I admire the curmudgeon's spirit and aspire to perfect it myself. I, too, do not much care what others think about this or that, but there are times when I am profoundly frustrated by the apparent UN-thinking ways of the people around me. I think there is too much noise in this world and far too little quiet contemplation.

And I think that you would be as welcome in Mr. Obama's world as you would allow yourself to be. Sometimes it is safer for me to reject others so that they do not have the opportunity to hurt me with their rejection or judgment. I hold people at arm's length so that they cannot get close enough to hurt me. I wear my class-based anger as a chip upon my shoulder, daring the wealthy (or merely the better-off middle-class) to touch it. To what end does this serve? What benefit do I gain from this? I am not hurt by strangers, true, but what love had I walked past in my rush to keep people away? What peace have I missed? What kindness could I have offered?

It is a struggle, still, for me to cross that barrier and open myself up to know people who are not of my kind. I look at my family, and I am the first to do this. No one else has ever ventured beyond the safe confines of their Irish Catholic world to meet new people, to taste new foods, to explore new ideas. God made us in a variety of shapes and sizes and colors and styles. Why do we seem to want to believe that ours is the only right version out there? Why must we try to make others conform to our standards? I do not ask you to become pagan, would you ask me to abandon a spiritual practice that brings me peace and serenity? I would hope not.

Your words have inspired me already and prompted some good writing, and I thank you very much for that. I'd like to come back and visit again and read more.

Carole McDonnell said...

Hi Dawn.

I think we would get along quite well if we knew each other. If you can, get a copy of my book Wind Follower. It's my experience with the pagan world and with Christianity. I won't should on you...but just be careful with paganism.

Catholicism is interesting. That's all I'll say cause I know many folks who have managed to find a true spirituality inside Catholicism. I don't agree with it in many ways because it is so about giving power to the higher ups and not acknowledging the power God has given his people through christ. It makes folks helpless and dependent...and ...but I'll stop here.

I walk the borderlands. So although I have certain things I totally believe and know to be true, I can't insult or hurt others who are also walking in the borderlands. Life is too wounding. It must be tough living in Maine sometimes.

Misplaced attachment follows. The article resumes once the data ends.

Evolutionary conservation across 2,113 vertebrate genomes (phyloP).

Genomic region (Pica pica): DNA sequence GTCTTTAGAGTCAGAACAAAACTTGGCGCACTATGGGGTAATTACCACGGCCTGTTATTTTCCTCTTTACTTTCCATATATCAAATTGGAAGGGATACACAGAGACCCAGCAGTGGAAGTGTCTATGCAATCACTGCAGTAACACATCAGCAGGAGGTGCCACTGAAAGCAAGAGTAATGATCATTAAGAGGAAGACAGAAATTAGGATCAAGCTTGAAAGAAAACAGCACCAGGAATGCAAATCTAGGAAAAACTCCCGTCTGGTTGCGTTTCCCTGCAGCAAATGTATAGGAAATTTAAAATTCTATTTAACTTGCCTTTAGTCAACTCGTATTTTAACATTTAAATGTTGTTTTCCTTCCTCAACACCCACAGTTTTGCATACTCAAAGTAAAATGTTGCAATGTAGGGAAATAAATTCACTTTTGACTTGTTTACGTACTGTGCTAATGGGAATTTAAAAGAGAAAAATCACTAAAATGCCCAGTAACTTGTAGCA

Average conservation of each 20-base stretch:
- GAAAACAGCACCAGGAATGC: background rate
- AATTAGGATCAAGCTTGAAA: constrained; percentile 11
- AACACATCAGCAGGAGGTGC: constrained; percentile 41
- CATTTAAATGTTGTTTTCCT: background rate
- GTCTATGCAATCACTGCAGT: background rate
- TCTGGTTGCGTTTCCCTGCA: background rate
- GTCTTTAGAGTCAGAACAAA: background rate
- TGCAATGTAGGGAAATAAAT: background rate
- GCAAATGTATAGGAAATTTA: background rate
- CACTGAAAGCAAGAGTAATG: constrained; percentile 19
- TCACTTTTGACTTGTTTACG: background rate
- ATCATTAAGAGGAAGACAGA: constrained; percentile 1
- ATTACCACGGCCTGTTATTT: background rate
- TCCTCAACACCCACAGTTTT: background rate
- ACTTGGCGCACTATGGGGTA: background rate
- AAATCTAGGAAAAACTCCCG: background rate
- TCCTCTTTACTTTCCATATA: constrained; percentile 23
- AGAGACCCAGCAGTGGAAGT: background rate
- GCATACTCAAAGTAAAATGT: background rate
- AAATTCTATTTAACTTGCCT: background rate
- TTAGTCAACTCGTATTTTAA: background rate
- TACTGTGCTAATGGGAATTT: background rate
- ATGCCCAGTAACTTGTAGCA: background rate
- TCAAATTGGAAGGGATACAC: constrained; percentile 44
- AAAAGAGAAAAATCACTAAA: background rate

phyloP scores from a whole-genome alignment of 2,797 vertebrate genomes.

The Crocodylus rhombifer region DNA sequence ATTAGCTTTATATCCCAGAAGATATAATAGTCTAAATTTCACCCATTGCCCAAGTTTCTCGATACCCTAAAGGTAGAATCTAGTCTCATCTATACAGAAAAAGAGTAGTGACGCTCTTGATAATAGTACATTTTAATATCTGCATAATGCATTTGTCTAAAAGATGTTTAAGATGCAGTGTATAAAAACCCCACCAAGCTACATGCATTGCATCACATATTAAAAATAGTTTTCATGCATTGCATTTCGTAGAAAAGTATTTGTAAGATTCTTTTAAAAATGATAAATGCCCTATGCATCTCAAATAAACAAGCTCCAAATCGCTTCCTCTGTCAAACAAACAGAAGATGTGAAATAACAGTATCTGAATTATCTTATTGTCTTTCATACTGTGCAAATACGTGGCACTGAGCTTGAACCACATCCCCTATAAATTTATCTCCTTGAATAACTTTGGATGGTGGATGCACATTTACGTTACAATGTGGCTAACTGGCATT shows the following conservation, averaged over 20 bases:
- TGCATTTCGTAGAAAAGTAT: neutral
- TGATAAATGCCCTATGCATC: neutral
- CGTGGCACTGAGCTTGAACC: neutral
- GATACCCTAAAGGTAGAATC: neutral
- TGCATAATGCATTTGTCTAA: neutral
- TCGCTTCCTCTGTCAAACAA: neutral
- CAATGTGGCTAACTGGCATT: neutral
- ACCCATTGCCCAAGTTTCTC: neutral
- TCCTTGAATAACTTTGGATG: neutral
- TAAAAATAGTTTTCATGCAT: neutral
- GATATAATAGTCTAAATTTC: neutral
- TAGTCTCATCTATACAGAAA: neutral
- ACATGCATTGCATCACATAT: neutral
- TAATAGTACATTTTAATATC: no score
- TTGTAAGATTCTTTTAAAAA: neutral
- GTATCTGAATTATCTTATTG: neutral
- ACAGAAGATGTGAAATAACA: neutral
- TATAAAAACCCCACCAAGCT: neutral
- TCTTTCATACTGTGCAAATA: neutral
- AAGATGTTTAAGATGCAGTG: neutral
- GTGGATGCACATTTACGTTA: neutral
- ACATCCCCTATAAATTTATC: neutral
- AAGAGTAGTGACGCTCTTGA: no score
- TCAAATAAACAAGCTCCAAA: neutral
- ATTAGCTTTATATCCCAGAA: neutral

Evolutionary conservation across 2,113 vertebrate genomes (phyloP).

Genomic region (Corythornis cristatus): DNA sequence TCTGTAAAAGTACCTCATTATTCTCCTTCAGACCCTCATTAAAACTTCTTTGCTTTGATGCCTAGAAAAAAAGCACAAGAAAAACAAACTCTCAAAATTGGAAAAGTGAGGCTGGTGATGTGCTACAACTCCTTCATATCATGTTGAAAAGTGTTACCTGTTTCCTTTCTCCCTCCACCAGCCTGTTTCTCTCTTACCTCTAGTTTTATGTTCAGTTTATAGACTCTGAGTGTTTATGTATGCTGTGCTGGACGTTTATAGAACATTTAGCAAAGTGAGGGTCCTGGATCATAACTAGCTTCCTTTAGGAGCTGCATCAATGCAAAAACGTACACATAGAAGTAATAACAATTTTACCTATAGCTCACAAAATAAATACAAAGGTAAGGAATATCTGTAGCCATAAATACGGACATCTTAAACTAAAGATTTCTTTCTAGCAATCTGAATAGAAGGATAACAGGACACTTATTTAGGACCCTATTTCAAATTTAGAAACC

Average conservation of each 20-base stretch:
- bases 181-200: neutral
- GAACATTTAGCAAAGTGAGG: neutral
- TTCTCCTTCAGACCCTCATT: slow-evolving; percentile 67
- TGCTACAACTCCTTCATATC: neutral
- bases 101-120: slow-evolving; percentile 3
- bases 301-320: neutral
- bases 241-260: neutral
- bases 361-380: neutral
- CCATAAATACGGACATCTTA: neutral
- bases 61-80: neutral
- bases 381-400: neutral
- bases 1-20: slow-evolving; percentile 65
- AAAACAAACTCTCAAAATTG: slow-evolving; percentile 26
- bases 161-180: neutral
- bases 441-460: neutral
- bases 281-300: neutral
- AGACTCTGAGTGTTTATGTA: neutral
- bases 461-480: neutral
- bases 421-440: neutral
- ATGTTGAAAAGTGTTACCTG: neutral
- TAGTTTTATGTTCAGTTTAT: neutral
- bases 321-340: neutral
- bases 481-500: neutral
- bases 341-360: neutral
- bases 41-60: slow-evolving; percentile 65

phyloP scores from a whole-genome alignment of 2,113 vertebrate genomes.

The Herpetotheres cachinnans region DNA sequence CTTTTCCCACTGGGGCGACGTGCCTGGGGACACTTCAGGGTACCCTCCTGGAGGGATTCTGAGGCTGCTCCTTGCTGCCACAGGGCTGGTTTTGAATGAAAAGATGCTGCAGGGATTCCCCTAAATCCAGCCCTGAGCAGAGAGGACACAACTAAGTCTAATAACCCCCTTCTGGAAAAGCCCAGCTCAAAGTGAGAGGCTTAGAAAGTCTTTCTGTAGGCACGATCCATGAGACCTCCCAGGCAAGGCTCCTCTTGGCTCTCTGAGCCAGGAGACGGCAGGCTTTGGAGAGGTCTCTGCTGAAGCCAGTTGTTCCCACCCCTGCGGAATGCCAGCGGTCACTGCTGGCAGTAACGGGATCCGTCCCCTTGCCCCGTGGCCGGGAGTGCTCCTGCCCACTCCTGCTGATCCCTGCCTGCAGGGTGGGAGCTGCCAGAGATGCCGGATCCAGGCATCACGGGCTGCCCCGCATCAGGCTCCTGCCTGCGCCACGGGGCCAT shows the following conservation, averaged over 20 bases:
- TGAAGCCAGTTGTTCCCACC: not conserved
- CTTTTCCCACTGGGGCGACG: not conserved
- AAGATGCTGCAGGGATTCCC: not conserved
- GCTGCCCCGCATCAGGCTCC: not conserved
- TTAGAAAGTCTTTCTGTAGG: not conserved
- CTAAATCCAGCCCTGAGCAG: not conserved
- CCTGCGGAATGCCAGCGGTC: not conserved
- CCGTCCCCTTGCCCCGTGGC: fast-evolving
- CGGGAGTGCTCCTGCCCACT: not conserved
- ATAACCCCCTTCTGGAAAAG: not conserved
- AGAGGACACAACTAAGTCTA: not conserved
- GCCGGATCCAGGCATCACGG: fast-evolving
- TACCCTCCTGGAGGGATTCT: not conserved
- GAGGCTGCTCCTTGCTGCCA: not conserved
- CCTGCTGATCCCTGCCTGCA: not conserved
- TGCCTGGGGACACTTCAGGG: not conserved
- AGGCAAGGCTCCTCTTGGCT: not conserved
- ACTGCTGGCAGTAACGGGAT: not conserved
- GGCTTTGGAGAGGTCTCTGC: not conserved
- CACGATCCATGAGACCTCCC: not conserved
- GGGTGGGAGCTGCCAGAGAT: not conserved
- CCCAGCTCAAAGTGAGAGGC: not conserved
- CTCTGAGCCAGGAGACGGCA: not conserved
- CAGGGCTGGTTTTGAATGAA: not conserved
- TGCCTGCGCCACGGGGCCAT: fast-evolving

Be brave and strong.

Carole McDonnell said...


ooh, forgot to add. Nah, I don't think I'd be welcomed in Mr Obama's world. I really don't. Trust me on this. -C

Dawn Fortune said...

I think we'd get along well if we met, you and I. Yes, it can be tough living in Maine sometimes, but it is the most beautiful place I have ever seen. When I lie in bed on a summer night I can hear the buoy bell off Otter Point. I wake to the smell of salt. The ocean is a healing entity. Did you know that our bodies naturally the same salinity level as the ocean? It balances me to be this close to the source of all life.
I do not practice paganism in what most people consider the usual way. I tend to worship nature more than any phalanx of gods or goddesses, and I find all religious ritual to be flat-out silly. I believe that the earth and the universe are our creator, not personalities with names. This also explains part of why I am a solitary practitioner. The other part of that is that I believe my worship and my spirituality are not things to be worn on the outside to show off to the world. Spirituality to me seems like it should be a personal, private relationship, not something you dress up for to do in a group. With all that noise, how could I listen?

I have bookmarked your page and return to it here and again. You got a mention in last night's post. I do hope you don't mind. It is true that reading what you say inspires me to think difficult things, and I value that greatly. Please stop by for a visit and let me know what you think. My posts are mostly about feelings and politics, sometimes about work, sometimes about my superhero dog (9 pounds of enthusiasm!) and my relationships with the world around me. Occasionally I get quite cranky, but not often. Take a look. I value your opinion.

Carole McDonnell said...

Will go to your website. I think the thing about ritual is that they are silly if they have no power. Christianity's ritual are rituals of power. They are sacramental, which means they affect the world somehow. Of course some churches thing aesthetic ritual is good enough. They think the beauty of the ritual is all there is. For example: communion. Communion for some is a gooey kinda beautiful ritual. But for me, it has power like all the rituals of Christianity if one believes. I totally believe that eating communion every day is healing medicine. For me it is truly bread indeed and drink indeed. And many people I know have been healed by communion because they truly believe that taking it is eating the true bread from heaven. For instance, my friends, the Sherrils who wrote the book on Corrie Ten Boom were healed by communion from cancer.

A ritual doesn't work if one doesn't bring faith to it, however. And so it might seem silly to some. The same thing goes for all the other rituals: marriage. I totally believe that my hubby and I were made into one person by the act of marriage. The ritual of prayer is also powerful. Laying on of hands, too. I totally believe that healing virtue and other prophetic gifts are imparted through those rituals. So I can't say that rituals are silly. Many of them are accretions to christianity, of course -- the ringing of the bells before communion, for instance. For historical reasons. But I've often found that when someone has grown up in and finally leaves one demonination of Christianity they often think that the rest of christianity is also useless.